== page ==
Cade says the decision was made easier because most of her friends are also sober. “His friends are younger and I think they might need convincing,” she said, “but he knows how important my sobriety is to me and really to us.”
Alyssa Mooney, from A Practical Wedding, reminds couples considering sober receptions that it’s their wedding. She says, “Even if the reason is monetary or just personal beliefs, there’s no reason you have to have alcohol.”
One way around the awkwardness of throwing a sober wedding may be to choose a venue that prohibits alcohol. Religious institutions and public parks, for example, generally don’t permit alcohol to be served. Sometimes venues prohibit alcohol for liability reasons. Others disallow drinking because they just don’t have a liquor license.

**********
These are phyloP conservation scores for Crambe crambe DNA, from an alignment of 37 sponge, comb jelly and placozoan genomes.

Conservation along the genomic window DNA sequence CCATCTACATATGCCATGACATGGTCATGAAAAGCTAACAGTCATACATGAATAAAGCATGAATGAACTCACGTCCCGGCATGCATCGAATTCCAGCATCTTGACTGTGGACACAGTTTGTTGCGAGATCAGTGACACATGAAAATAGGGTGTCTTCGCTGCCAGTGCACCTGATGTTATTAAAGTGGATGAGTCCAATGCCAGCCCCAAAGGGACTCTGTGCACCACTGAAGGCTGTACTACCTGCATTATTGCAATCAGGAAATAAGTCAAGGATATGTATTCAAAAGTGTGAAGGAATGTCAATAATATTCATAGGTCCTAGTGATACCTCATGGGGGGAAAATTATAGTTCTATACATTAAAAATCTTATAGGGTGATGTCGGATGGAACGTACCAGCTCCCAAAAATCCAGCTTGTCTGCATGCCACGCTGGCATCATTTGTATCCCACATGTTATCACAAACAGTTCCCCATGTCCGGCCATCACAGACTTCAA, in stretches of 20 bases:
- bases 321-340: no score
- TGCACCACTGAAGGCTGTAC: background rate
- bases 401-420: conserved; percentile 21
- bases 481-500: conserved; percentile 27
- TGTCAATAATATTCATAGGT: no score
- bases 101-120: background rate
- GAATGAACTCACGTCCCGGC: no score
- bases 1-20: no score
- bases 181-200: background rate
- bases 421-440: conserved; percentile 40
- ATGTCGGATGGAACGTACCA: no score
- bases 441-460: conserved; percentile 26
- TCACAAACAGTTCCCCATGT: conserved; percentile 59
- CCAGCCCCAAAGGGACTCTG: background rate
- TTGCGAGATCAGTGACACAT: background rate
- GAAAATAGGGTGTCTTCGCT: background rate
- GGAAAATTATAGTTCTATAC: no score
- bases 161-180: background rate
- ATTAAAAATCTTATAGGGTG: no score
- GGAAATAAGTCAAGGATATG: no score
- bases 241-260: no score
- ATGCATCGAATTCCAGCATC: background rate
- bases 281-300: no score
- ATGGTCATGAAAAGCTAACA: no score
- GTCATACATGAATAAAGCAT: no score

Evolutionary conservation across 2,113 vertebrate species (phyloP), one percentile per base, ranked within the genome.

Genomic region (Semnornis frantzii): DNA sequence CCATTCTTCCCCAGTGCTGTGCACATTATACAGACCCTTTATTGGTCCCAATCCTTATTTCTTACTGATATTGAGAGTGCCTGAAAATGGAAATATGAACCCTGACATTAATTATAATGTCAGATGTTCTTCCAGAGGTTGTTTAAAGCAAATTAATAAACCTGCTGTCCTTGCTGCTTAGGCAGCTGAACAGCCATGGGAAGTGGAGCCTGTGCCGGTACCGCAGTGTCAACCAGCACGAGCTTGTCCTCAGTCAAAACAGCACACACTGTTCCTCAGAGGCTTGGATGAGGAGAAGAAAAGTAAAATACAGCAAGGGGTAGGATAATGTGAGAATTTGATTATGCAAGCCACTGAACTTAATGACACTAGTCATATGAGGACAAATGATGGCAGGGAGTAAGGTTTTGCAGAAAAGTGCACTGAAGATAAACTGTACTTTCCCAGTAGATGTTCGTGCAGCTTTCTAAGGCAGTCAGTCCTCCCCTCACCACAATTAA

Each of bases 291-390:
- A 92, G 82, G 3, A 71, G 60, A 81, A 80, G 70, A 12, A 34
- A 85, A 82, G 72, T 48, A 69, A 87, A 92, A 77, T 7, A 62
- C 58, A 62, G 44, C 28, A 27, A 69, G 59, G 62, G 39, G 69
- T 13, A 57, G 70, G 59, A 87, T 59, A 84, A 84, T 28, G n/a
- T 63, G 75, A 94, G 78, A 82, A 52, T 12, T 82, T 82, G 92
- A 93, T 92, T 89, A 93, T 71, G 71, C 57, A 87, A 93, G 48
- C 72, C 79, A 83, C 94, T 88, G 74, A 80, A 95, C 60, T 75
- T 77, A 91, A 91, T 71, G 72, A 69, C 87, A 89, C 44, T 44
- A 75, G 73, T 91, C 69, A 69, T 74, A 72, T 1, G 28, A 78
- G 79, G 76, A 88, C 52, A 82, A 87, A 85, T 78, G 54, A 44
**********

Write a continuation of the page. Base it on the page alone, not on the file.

If you’re not drinking and don’t really expect many of your guests to drink much either, you might go with a cash bar or limited service. Otherwise, be prepared to pay—whether you (and your guests) drink or not.
“The restaurant I chose had a requirement that we pay for a ‘drinks’ package per person per hour,” Amanda said. “This really annoyed me because half my guests were sober, too, and wouldn’t be drinking anything nearly as expensive as the per hour fee.”
Kelly, 31, a writer, is getting married in February. At three-and-a-half years sober, her big concern, she says, is “making everyone happy”— drinkers and non-drinkers alike. Her solution is to have a variety of options for everyone, including mocktails and non-alcoholic beer.
Kelly informed her wedding planner that there’d be both drinkers and non-drinkers in attendance, and that she specifically doesn’t drink. “I don’t want to be given a glass of champagne on accident or drink a regular beer instead of an non-alcoholic beer by mistake,” she says.